Recognized for creating positive learning experiences through distance and online education, a team of University of Louisville faculty have won the 2021 Blackboard Catalyst Award for Teaching and Learning.
Jamie R. Abrams of the UofL Brandeis School of Law and Valerie Harris and Marija Sasek of the UofL School of Dentistry worked together to design a mock expert witness testimony in law and dentistry for law students and in dentistry.
Abrams says development work on the project began several years ago, and the team launched the simulation while a visiting professor at the University of Baltimore in the fall of 2020.
“COVID-19 helped pull the trigger. We wanted to capture the moment when distance learning was normalized and provide students with a novel experience in this isolated moment when building a professional community was more important than ever,” Abrams said.
Law students from the University of Baltimore and dental students from the University of Louisville spent a month in their respective classes preparing for the simulation. Law students studied negligence, product liability and legal skills to prepare to take and defend evidence from medical experts – dental students. Dental students studied standards of dental care, ethics of patient care, and practice management to prepare to testify as dueling expert witnesses for plaintiff or defendant in the civil trial.
In October 2020, the groups came together via Zoom for a live filing simulation that included participants from multiple cities, universities, and departments.
The final program divided students into a dozen deposition groups, each containing senior-level mentors, faculty observers and former UdeL law school facilitators for a total of more than 200 participants. The students spent two hours completing each step of the deposition. Expert witnesses from both sides presented their affirmative testimony and were then subjected to cross-examination by the opposing side. The students received support from their mentors, as well as feedback from alumni observers.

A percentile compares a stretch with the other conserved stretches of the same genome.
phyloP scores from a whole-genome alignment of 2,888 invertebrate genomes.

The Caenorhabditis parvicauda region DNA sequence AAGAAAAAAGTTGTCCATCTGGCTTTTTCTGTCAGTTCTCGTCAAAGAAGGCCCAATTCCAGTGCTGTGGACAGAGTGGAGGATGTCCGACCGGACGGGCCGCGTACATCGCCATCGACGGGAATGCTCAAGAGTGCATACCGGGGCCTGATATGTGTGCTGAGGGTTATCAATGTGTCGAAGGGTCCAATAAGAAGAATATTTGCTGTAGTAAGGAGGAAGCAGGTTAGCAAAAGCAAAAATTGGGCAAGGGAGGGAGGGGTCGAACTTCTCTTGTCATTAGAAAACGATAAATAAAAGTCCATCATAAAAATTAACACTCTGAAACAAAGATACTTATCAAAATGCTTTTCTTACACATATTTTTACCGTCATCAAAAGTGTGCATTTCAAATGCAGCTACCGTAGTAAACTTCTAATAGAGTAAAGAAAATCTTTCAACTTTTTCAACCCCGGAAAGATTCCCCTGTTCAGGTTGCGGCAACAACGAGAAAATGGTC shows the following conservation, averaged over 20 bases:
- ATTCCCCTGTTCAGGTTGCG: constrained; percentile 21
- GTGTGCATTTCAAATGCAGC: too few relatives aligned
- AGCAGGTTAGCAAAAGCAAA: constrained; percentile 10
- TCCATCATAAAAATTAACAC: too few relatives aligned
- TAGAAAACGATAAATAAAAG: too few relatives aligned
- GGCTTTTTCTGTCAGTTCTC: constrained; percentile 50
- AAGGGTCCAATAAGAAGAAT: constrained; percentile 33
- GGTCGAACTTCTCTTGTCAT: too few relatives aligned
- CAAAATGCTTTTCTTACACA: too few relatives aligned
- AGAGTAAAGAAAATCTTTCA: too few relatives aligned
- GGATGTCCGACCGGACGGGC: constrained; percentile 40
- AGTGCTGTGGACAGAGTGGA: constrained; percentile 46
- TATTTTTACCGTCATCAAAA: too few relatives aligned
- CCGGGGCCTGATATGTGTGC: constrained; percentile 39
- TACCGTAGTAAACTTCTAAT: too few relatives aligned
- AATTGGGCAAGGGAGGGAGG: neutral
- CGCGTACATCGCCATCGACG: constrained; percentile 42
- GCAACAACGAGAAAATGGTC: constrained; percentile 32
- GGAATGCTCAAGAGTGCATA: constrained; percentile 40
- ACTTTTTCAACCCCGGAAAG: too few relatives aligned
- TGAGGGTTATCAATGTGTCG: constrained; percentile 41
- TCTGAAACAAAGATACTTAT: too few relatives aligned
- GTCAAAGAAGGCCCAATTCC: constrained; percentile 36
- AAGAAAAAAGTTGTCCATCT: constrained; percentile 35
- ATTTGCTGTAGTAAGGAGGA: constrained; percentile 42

Harris says it was truly a unique opportunity for the 120 dental students at UdeL to understand what it’s like to be part of a deposition – to know how to present themselves and what questions they might be asked.
“It was a pleasure to work across disciplines and reflect on how we approached learning for law and dental students,” Harris said. “It was a solid learning experience for me.”
“It brought to life both professions individually and at their intersections. By playing the role of professionals rather than students, it also helped build professional identity, pride and camaraderie in the respective disciplines,” said Abrams.
The simulation was based on Abrams’ book published by West Academic, Tort Law Simulations: Gateway to Practice.
The large-scale collaboration now serves as a model for future interdisciplinary teamwork linking content and subject matter skills. A second virtual dental law simulation to include all first-year UdeL law students and fourth-year UdeL dental students – approximately 250 people – is planned for October. This will be the first time that UdeL law students will take part in the exercise.
UofL won the Blackboard award alongside other prestigious organizations including the Mayo Clinic and Johns Hopkins University.